That was 25 years ago.

I have spent the last 25 years seeking to understand people, first as a psychologist, then as a business consultant, then for the last decade as a teacher and sales-focussed entrepreneur.

Do you know how confident people manage to feel confident?

You may not want this answer.  You may be looking for something more mathematical, more abstract and theoretical.  You may be disappointed.

Some of the greatest problems have been solved with a very simple solution.  For 200 years the River Thames in London was horribly polluted and a source of illness.  For 200 years Kings, Dukes and Mayors had tried to clean it up.  No success.  Finally a politician came up with a simple law: “Anybody who uses the river must take water out downstream from where they return it.”  Within 4 years, river clean.

Often, simple fixes are the best.

You’re still with us… so here goes.  The answer to how confident people manage to feel confident:

Confidence. Photo: Daniele Nicolucci


Yes, they pretend.

They don’t listen to the inner voice that is telling them that they are not good enough, that they are the wrong person, that they don’t deserve to be here.  They get up and pretend.

It works because of a psychological concept called “Emotional Contagion”.

Emotional Contagion

Human beings return what they receive.  If you walk down a hallway with a massive smile on your face, you will get smiles back.  If you walk down a hallway with an angry grimace, you’ll get angry grimaces back.

If you pretend to be confident, people will respond to you as if you are the type of person who should be confident.  You will see this reaction of others and it will actually leave you feeling confident.

So, go channel George Clooney, or Madonna, or…  the most confident person you know.

All life demands struggle.

I often use an exercise called The Lifeline in my teaching.  I found a good summary of the exercise here.  In the exercise people reflect on the important positive and negative experiences of their life.

Something that has struck me after all these years of watching groups work on the exercise – it is the hard times in life and how we dealt with them that most inspires.  We are inspired by the struggle more than the end point.

“Life is a series of experiences, each one of which makes us bigger, even though sometimes it is hard to realize this. For the world was built to develop character, and we must learn that the setbacks and grieves which we endure help us in our marching onward.” Henry Ford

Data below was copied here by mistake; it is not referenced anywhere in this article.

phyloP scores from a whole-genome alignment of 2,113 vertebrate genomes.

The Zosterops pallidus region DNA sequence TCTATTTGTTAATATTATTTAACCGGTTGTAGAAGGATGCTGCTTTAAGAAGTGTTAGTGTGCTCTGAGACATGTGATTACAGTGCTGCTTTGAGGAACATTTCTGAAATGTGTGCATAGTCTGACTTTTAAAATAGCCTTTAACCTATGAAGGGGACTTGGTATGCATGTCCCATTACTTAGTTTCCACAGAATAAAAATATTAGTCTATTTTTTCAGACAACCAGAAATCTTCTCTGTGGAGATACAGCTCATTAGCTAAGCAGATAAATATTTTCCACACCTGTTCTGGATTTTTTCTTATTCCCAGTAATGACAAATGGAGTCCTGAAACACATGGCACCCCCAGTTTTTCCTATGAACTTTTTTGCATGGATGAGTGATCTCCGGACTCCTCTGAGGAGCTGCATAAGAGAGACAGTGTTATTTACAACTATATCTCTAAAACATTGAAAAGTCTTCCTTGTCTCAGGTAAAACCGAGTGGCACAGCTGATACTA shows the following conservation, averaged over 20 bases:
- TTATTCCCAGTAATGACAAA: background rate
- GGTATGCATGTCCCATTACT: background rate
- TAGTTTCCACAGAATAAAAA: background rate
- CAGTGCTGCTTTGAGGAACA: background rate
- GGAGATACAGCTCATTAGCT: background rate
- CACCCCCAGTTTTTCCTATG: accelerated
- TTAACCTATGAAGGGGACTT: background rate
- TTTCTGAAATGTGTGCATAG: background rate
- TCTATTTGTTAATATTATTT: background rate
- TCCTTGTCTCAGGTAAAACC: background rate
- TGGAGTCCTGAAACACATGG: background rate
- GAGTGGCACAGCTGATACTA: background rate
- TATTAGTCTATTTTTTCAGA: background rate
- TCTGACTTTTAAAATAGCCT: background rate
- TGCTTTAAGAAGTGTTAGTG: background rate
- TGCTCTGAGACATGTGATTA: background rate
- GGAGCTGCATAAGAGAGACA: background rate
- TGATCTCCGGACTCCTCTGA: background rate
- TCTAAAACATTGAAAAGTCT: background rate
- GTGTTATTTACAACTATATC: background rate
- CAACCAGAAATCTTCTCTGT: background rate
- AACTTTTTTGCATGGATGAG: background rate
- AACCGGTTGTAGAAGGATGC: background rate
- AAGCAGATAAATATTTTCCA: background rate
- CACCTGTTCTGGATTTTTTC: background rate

I guess if an inspirational speaker came and gave a speech that went: “I had this idea to climb a big mountain, so I went there and I climbed it.  It wasn’t too hard and the view from the top was lovely.” – it wouldn’t be too inspirational.  It is what she had to overcome, the unexpected obstacles, the discovery of previously hidden strength – that I want.

This reminds me of rule number 6 from Kurt Vonnegut on rules for telling a story: “Be a Sadist. No matter how sweet and innocent your leading characters, make awful things happen to them—in order that the reader may see what they are made of.”

“All life demands struggle. Those who have everything given to them become lazy, selfish, and insensitive to the real values of life. The very striving and hard work that we so constantly try to avoid is the major building block in the person we are today.”  Pope Paul VI

A worthy struggle? Photo: Grant MacDonald

The Opposite of Fragile

What is the opposite of fragile?  I hear you saying “robust”, “strong”, “durable”, “flexible” or even “unbreakable”…  but these words are not the opposite, they are the zero point on the line from breaks under pressure to grows under pressure.

A wine glass when dropped on the concrete floor will smash.  It is fragile.  A plastic glass when dropped on the concrete floor will not smash.  It is “flexible and robust”.  However, there are some systems that when dropped, they come back even stronger.

Nasim Taleb coined the term “Antifragile” for things that grow under stress.  Evolution is a process by which species become stronger when stressed.  When I go to the gym, I actually damage my muscles – but they grow stronger as they repair.  A broken bone will heal stronger than the surrounding bone.

“When we long for life without difficulties, remind us that oaks grow strong in contrary winds and diamonds are made under pressure.” Peter Marshall

We humans are “antifragile”.  We learn and grow faster in the struggle than in the garden.

10 Personal Habits of Resilient People

Take a moment and think about the people you know well.  

Who is the most psychologically resilient of your friends or family?  

Who would cope the best with major setbacks?  

Who would be able to keep their heads while all about them are losing theirs?

Resilience, my own photo (that’s my thumb…)

Dealing with Failure: Resilience

I was at the FC Barcelona football game last night with 2 friends, Jordi & Andre.  Barca beat Getafe 4-0.  Leo Messi made his return from injury.  He played for 20 minutes, and scored 2 impressive goals.

My friend Andre was excited because he has just published a book.  It is available in spanish.

His book is called “He fracasado, y que?”  In english: “I have failed, so what?”  He writes about his life as an entrepreneur, his ups (big) and his downs (big) in the journey of the last 20 years building businesses.

Andre is resilient.  He remains himself, independent of the challenges of the moment.  I have known him as he sold a business for €7M and I have known him in the worst moments of watching fall into bankruptcy.  He brings the same energy and discipline to each day, independent of the challenges of the day.  What is it that he does to allow this resilience?